7 ways to run a digital youth group

27th Apr 2020

For leaders of a certain age, until very recently, ‘Zoom’ was just a very old song by Fat Larry’s Band which contained the immortal line “Then my whole wide world went zoom.” Fat Larry’s Band was better known for their R&B riffs than their prophetic gifts but here we are in 2020 and we find that the “whole wide world” of youth work has (largely) gone Zoom. The coronavirus outbreak has, overnight, fundamentally changed the way in which the majority of youth work is being carried out as groups start to meet virtually, using mainly the video cloud platform Zoom as their go-to tool.

This unexpected turn of events has left us all playing catch-up so, whilst there is still lots to be learned about how online discipleship works wholesale (and Energize will be helping you process this over the weeks that lie ahead), we thought we would start with 7 things to help you navigate this digital world.

NB. Zoom isn’t the only video tool available for groups to use but, as it is the one most commonly used, we have provided a guide to using it.

See below for notes on services and devotionals but if you want to run a fully interactive session with more than a handful of leaders and young people then this is best done on Zoom. Skype and Facetime can be used for smaller numbers. Don't use Whatapp because everyone's contact details are visible and accessible.

Most of the content in this article is applicable to whatever platform you use.

In addition to tools for running group meetings don't forget that you can upload children's and youth services or devotionals to YouTube, Facebook, or similar.  These can either be live broadcasts or recordings.  Comments can be enabled if you want interaction, but do make sure there is a moderator to keep an eye on what's being said.  The moderator can feed comments to a presenter (if live) but also delete comments that are inappropriate.


1) Keeping everyone safe

It seems vaguely ironic that the digital world that for so long has been something we have been wary of embracing because of safety concerns and the way it can be misused is suddenly centre stage.  Most of us have long recognised the opportunities and threats posed by digital media and whilst now is the time to embrace the opportunities it also not time to ignore the threats.  Do not compromise safety in a race to get ‘something up and running.’ If you need to take time to familiarise yourself with the technology and train your team, take that time.  We strongly recommend that you run a trial meeting with leaders (or other volunteers) before going live with your young people so that you can check your settings and ensure that everyone knows what they are doing. You can find some good practice guidelines via the link below but these should be applied in conjunction with and with reference to your organisation’s Safeguarding Policy.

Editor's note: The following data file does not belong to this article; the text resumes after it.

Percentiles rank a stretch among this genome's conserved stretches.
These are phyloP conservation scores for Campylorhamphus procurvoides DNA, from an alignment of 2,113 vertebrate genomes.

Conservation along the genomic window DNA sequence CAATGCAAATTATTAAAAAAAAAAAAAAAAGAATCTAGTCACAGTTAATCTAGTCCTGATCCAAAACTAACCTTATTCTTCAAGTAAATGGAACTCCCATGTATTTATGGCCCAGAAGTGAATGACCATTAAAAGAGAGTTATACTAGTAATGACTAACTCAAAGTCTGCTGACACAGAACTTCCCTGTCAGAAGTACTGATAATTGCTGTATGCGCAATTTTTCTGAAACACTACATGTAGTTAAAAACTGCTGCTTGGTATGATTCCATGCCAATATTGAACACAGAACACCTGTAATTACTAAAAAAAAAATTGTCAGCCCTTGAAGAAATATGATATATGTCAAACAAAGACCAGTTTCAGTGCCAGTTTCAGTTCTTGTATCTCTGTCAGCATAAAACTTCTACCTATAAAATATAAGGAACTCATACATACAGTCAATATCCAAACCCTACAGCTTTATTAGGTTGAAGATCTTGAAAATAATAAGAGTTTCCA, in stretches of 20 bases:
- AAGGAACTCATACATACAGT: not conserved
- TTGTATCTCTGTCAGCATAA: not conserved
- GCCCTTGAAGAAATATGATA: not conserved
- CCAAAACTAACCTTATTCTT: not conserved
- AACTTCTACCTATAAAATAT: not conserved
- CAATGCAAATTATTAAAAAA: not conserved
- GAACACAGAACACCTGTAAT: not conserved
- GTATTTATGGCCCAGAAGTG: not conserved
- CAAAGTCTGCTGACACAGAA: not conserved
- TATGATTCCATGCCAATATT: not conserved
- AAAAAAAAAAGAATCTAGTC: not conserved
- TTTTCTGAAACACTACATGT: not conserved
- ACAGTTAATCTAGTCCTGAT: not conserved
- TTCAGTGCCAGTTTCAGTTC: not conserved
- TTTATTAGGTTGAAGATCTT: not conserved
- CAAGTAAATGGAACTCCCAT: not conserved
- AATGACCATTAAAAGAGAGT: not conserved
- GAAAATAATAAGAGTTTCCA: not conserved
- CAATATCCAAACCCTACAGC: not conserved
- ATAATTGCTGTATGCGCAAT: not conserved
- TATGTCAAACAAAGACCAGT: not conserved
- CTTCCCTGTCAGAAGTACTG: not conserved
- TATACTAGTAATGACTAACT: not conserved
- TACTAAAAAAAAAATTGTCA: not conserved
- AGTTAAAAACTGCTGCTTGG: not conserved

Good practice guidelines for digital communication


2) Keeping it short and engaging

There is a tension between our need for connection and social media burnout. We must remember that some of the things we would normally do and the downtime that we normally have is not so readily available. Forty-five minutes to an hour is more than enough time to hang out in groups online. 

Remember that, just as with regular meetings, online meetings need to be engaging, interactive and fun. The fact that you are meeting online might be exciting and novel for the first few minutes but after that, the usual rules apply. If the meetings are boring young people are likely to switch off - maybe not literally in the middle of the meeting but certainly in their level of contribution and their willingness to sign in next time. If young people want to connect with their friends digitally most of them can do that without your help, so your online groups aren't likely to be serving the need to provide a place where they meet their friends. That can be compensated for if the meeting is well run.

Online groups offer a golden opportunity for young people who are not currently connected to your groups to 'taste and see' what being part of a Christian community is like. Encourage young people to invite their friends to join your meetings and be prepared to welcome and cater for newcomers (and make this part of your planning process).


You can read the rest of this article, for free, here on the Energize website.


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